Random thoughts after coming home from SE Asia

                              Random Insights and Observations from my Journey in SE Asia

  • People are genuinely kind and helpful. Because they have to be to survive.
  • "Same same, but different".. a slogan that made NO sense to me upon arrival.. and made ALL the sense in the world towards the end of my journey. Temples are everywhere... they are very similar, yet very different. Same is true for many things, including markets, in SE Asia.
  • Traffic is insanity. There are no road rules, just recommendations. In a 2 way street with 8 lanes of traffic and everyone driving 45mph+, if you need to cross the street, you literally just start walking. Traffic (bikes, buses, taxis..) swerve around you. You just stand on the lane line and hop across one by one until you make it to the other side. No honking. No swearing. Just normal everyday life. And I lived to talk about it. 
  • The amount of things they can fit into or onto one vehicle is astounding...

  • Driving: Is on the left side in Thailand, Laos, Myanmar. Scooters get the shoulder. The slower the scooter, the farther left you drive. Doesn’t matter if the road has a lane marked or not. You get to the far left of the road as you possibly can. And hammer the gas. And you pass on the right. No one honks unless they are letting you know they are there. Its not a ‘get out of my way’ honk.
  • Gas: Gas can be sold along the streets and roads from a pump (only found in cities), from glass jars with tubes connected to them, from alcohol bottles, from used water bottles, and everything in between. Gas is red or green. One gallon is roughly $1.00.
  • Math: They use meters. And celcius. And bars (for PSI). Its confusing.
  • Currency: Thai:        30Baht = $1.00          Laos:  8,700Kip = $1.00          Cambodia: Uses the USD. They have an official currency, but even ATMs dispense USD    Myanmar: will take any of the above.
  • Getting from point A to B:  I took trains, taxi cars, taxi scooters, tuk tuks, mopeds, and busses. Always the local busses. Once we got a flat tire in the middle of nowhere, the driver got out, took two spares out of the back, looked them both over and picked the ‘least patched’ spare to put on. He left the old tire on the side of the road.
  • Smog:  People wear ‘flu masks’ everywhere in bigger cities because the smog is awful. It FEELS heavy to breath at times, especially in big cities. People also wear them because of the dust – outside of main areas, most roads are gravel. And their gravel is red.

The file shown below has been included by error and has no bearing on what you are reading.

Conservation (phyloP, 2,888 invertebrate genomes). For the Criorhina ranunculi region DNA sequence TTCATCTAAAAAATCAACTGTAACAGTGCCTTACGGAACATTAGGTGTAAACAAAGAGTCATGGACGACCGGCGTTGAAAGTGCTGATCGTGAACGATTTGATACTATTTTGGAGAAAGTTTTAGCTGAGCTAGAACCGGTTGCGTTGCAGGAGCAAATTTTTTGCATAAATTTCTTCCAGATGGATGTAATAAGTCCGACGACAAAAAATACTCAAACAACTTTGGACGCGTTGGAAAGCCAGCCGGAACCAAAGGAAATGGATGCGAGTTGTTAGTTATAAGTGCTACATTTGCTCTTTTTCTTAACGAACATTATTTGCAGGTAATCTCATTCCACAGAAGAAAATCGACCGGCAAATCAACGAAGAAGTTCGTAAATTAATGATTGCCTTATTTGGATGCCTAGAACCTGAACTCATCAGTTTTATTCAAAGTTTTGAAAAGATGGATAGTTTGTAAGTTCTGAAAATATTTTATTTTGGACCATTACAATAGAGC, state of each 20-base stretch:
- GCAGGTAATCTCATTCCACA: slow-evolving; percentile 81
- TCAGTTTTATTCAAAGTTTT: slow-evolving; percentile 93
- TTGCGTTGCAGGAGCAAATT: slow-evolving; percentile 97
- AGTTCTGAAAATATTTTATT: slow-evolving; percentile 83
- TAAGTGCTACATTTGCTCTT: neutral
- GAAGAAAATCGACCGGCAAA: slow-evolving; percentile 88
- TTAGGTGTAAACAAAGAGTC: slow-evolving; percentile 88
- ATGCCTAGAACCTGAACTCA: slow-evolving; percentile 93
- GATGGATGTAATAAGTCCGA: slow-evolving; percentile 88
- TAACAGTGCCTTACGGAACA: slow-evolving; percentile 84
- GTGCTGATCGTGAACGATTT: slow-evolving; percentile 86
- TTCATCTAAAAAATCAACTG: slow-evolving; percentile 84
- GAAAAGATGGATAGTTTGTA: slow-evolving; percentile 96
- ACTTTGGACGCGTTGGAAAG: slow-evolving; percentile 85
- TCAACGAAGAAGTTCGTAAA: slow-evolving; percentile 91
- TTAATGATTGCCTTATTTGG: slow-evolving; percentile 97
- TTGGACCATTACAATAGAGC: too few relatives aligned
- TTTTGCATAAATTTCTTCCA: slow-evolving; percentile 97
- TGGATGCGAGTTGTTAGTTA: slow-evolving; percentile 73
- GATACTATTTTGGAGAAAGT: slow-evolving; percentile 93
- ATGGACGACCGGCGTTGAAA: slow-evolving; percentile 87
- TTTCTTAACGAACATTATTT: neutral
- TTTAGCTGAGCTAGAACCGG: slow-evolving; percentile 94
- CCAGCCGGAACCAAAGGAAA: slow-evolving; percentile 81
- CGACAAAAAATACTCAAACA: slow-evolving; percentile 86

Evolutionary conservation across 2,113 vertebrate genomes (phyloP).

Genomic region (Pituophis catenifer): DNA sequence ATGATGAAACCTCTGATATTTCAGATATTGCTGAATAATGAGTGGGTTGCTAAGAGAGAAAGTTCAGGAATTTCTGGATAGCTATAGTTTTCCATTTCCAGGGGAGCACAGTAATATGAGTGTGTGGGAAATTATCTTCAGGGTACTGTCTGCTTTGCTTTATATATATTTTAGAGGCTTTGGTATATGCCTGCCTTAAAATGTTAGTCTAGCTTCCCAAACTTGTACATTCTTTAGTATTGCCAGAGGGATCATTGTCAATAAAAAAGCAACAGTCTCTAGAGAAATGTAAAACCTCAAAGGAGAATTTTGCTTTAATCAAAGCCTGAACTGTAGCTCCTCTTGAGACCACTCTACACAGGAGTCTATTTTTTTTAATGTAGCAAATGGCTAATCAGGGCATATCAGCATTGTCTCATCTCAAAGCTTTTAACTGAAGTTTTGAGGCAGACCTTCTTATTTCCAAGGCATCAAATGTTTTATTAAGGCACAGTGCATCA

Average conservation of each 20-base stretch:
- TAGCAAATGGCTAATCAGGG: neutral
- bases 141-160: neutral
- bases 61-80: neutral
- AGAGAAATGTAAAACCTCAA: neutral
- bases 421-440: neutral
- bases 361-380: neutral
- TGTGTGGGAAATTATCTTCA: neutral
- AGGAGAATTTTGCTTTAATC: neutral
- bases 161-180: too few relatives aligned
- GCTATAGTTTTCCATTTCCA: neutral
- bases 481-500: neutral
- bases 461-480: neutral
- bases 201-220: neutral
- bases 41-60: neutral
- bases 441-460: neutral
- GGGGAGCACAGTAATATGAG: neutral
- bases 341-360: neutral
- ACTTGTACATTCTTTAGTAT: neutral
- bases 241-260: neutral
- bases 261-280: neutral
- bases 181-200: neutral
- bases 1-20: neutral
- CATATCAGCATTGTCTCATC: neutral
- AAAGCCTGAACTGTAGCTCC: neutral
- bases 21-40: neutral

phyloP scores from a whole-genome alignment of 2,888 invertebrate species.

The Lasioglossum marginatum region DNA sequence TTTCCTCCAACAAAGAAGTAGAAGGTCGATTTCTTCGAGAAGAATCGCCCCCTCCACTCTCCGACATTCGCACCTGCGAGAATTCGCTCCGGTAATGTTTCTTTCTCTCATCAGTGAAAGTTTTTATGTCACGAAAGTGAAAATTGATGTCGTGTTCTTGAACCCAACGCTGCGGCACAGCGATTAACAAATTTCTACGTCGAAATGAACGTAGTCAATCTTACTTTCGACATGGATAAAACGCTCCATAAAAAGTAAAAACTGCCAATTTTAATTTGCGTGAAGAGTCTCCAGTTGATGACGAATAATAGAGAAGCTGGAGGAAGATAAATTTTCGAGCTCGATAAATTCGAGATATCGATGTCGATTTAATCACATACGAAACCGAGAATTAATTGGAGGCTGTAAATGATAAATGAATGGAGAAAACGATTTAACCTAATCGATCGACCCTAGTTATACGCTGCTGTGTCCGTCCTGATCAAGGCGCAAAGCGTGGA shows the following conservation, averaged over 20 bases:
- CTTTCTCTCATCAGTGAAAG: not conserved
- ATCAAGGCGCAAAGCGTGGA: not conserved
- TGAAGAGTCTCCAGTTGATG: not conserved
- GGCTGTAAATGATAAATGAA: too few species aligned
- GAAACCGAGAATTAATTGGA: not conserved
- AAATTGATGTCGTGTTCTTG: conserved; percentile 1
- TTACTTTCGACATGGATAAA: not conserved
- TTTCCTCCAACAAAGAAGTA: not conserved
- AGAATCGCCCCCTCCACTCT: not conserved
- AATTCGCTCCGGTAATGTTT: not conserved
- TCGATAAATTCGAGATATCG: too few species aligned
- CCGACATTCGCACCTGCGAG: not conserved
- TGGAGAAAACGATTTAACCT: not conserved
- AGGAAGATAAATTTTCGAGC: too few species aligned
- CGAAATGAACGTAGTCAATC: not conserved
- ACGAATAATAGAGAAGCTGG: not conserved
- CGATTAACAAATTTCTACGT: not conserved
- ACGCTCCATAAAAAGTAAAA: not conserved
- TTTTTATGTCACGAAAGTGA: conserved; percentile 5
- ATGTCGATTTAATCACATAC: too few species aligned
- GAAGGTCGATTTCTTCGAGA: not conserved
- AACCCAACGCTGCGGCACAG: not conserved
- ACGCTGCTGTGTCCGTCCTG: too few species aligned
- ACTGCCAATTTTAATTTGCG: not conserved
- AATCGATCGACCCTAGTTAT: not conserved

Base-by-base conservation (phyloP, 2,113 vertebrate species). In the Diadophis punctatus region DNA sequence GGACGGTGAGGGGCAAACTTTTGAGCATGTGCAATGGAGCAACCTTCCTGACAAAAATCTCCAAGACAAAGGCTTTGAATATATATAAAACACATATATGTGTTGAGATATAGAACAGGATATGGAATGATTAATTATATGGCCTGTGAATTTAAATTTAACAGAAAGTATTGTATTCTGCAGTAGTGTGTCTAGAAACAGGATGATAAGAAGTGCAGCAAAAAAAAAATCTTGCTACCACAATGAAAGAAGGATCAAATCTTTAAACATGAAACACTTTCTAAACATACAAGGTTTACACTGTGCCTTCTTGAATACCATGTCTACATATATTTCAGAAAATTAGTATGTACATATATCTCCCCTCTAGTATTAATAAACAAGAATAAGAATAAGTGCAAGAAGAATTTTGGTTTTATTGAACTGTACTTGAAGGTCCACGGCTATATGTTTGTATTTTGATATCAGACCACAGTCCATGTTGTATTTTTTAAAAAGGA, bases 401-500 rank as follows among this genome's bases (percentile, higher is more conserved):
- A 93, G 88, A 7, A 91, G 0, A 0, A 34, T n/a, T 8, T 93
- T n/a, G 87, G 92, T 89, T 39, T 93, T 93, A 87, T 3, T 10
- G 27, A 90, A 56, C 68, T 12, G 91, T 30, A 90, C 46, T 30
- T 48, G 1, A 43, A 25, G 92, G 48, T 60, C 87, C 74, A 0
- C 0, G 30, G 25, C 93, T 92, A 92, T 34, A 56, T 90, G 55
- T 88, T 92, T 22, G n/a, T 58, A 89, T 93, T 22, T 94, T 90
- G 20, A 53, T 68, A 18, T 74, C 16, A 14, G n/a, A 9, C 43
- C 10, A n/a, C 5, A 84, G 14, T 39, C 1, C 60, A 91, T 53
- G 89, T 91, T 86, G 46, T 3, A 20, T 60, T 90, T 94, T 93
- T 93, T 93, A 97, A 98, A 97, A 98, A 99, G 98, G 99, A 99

• Laundry:  There was only 3 cities in which I found a washing machine and a dryer that I could use on my own. Otherwise they have laundry service. It’s found everywhere – it could be a person’s house, it could be a random washer on the side of the street, it could be picked up and brought back to your hostel. You pay double the cost for drying. They air dry. Even if the laundry place is on the side of a red dirt road. I did a lot of laundry in the shower.
  • Packing: I carried everything I needed in a 55L backpack. And had a small daypack for important things (passport, money, laptop). I had a lock for each pack, which I used religiously at first. Towards the end I never thought about it. People are just honest. And my stuff was starting to smell pretty bad so if someone wanted it that bad, they could have it. There was not one thing I packed that I didn’t use. I only wore my tennis shoes on the plane there and back. It was way too hot for them otherwise. I wore chaco sandals out of the box (literally got them 2 days prior to leaving) for two months.
  • Walking: I averaged 8 miles per day. My farthest day was 19 miles. My shortest was 4 miles.
  • Bugs: Mosquitoes. They are everywhere. And they are SO small you can hardly see them. Rarely see them biting. But they itch bad. And carry a lot of wonky diseases/illnesses. I had 14 vaccinations before I left and took malaria pills the entire time I was away, and for one month after I return.
  • Dentist: The cleanest dental office I have ever seen with the highest tech equipment I have ever heard of. Everything is done on site. You need a cleaning? They do it. You need a tooth pulled? You go up one floor. You need an implant? Up another floor. You need braces? Next floor. And they mold all of their stuff by 3D laser something. No ishy molds that make you gag.
  • Customs: Take your shoes off before entering a building. Whether a temple, a home, a restaurant, a massage parlor, or the local convenience store. I got over my fear of catching foot diseases really quick.
  • Weather: There was 1 day of rain. No day was less than 85 degrees. The hottest was 109. Humidity is THICK daily. I’d wring my ponytail out by 10am every day. I just got used to sweating all the time. By week 5 I was wearing long sleeves at night because I was cool.